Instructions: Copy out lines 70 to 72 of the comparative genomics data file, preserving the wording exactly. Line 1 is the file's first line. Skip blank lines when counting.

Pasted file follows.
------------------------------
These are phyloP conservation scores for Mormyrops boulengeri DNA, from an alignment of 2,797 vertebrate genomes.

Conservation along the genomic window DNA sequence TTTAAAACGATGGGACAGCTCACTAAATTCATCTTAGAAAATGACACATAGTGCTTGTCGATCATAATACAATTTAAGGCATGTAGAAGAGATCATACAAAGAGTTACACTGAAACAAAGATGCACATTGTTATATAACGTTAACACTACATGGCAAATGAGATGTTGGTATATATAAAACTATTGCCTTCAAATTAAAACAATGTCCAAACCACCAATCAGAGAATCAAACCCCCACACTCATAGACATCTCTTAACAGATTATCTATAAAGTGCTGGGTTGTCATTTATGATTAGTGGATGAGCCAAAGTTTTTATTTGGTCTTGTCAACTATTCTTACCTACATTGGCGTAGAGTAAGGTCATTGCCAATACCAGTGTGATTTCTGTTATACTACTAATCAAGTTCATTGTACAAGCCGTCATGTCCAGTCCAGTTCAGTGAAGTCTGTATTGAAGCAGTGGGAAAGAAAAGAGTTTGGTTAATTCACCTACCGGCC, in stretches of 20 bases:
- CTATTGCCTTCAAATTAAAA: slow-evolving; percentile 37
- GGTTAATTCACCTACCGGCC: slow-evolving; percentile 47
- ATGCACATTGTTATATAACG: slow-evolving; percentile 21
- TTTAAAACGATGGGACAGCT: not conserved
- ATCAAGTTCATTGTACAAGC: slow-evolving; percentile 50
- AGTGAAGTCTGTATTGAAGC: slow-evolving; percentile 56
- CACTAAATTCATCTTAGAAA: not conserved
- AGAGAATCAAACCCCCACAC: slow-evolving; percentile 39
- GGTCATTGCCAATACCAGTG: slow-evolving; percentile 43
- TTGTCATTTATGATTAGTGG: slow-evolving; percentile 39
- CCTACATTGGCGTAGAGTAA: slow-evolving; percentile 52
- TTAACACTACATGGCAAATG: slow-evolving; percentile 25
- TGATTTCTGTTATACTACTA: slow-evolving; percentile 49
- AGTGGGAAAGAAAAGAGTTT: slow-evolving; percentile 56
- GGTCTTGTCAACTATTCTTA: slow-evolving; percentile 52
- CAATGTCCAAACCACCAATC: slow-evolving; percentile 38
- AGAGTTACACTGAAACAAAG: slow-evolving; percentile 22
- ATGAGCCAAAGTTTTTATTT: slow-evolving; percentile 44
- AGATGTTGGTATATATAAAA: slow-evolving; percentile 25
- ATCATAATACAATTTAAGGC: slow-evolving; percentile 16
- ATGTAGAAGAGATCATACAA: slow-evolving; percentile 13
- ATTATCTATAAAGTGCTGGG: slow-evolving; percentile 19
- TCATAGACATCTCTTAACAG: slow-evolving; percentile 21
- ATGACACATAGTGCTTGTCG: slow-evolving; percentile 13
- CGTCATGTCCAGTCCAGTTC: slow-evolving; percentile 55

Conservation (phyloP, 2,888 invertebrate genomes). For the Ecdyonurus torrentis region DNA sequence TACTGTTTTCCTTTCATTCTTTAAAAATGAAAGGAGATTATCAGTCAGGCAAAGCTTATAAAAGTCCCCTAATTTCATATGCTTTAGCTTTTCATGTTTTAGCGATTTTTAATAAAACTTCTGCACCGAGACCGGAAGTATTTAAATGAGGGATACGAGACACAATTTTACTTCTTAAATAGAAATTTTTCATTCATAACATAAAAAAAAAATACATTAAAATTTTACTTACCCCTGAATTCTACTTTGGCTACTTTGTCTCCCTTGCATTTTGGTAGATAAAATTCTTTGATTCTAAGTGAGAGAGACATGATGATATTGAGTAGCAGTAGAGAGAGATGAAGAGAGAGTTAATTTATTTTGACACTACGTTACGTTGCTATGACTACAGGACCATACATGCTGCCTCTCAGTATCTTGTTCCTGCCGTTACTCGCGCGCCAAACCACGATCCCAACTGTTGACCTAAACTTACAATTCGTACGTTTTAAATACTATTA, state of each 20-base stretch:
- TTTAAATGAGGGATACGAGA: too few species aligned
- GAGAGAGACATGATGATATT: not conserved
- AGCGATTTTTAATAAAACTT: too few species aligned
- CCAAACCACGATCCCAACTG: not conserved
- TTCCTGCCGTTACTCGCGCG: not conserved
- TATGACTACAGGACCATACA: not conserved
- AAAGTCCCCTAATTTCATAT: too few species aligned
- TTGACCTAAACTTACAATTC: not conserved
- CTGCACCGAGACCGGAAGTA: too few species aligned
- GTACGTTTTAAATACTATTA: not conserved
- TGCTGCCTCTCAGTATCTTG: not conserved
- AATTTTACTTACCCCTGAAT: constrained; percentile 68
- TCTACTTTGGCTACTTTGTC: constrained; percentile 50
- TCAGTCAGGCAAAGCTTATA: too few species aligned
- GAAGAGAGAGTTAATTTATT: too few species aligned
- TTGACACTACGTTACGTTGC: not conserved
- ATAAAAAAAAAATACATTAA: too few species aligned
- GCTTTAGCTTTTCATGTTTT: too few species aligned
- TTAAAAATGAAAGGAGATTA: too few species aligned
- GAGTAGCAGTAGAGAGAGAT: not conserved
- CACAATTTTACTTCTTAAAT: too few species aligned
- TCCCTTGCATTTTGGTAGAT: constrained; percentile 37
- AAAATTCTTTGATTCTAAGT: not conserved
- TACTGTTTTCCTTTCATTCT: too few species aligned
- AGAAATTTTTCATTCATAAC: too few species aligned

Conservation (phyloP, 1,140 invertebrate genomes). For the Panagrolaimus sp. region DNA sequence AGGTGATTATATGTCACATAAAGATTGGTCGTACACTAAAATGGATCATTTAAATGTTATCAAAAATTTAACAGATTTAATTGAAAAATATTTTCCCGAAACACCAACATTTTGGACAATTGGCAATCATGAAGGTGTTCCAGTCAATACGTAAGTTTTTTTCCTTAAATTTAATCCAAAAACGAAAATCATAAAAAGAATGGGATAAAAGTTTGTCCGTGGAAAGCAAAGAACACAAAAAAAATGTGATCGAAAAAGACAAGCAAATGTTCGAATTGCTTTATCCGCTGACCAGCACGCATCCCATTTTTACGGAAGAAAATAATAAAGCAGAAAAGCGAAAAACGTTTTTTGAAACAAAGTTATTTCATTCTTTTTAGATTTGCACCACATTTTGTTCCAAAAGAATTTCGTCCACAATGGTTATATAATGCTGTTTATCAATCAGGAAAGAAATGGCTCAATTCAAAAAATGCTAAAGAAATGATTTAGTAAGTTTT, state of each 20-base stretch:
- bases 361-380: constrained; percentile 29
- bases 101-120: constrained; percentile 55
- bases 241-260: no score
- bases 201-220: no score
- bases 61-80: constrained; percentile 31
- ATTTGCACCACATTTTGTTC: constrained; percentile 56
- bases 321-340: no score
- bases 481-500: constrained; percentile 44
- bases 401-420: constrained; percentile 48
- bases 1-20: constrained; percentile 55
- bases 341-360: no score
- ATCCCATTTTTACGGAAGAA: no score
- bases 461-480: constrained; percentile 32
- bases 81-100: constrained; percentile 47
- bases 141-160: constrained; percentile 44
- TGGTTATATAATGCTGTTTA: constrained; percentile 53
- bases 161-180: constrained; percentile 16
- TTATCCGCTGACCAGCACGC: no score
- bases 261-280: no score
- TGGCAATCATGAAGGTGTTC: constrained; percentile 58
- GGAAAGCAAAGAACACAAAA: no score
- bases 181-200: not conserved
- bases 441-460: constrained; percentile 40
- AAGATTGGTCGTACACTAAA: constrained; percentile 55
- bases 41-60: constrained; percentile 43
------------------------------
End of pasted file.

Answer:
- TGGTTATATAATGCTGTTTA: constrained; percentile 53
- bases 161-180: constrained; percentile 16
- TTATCCGCTGACCAGCACGC: no score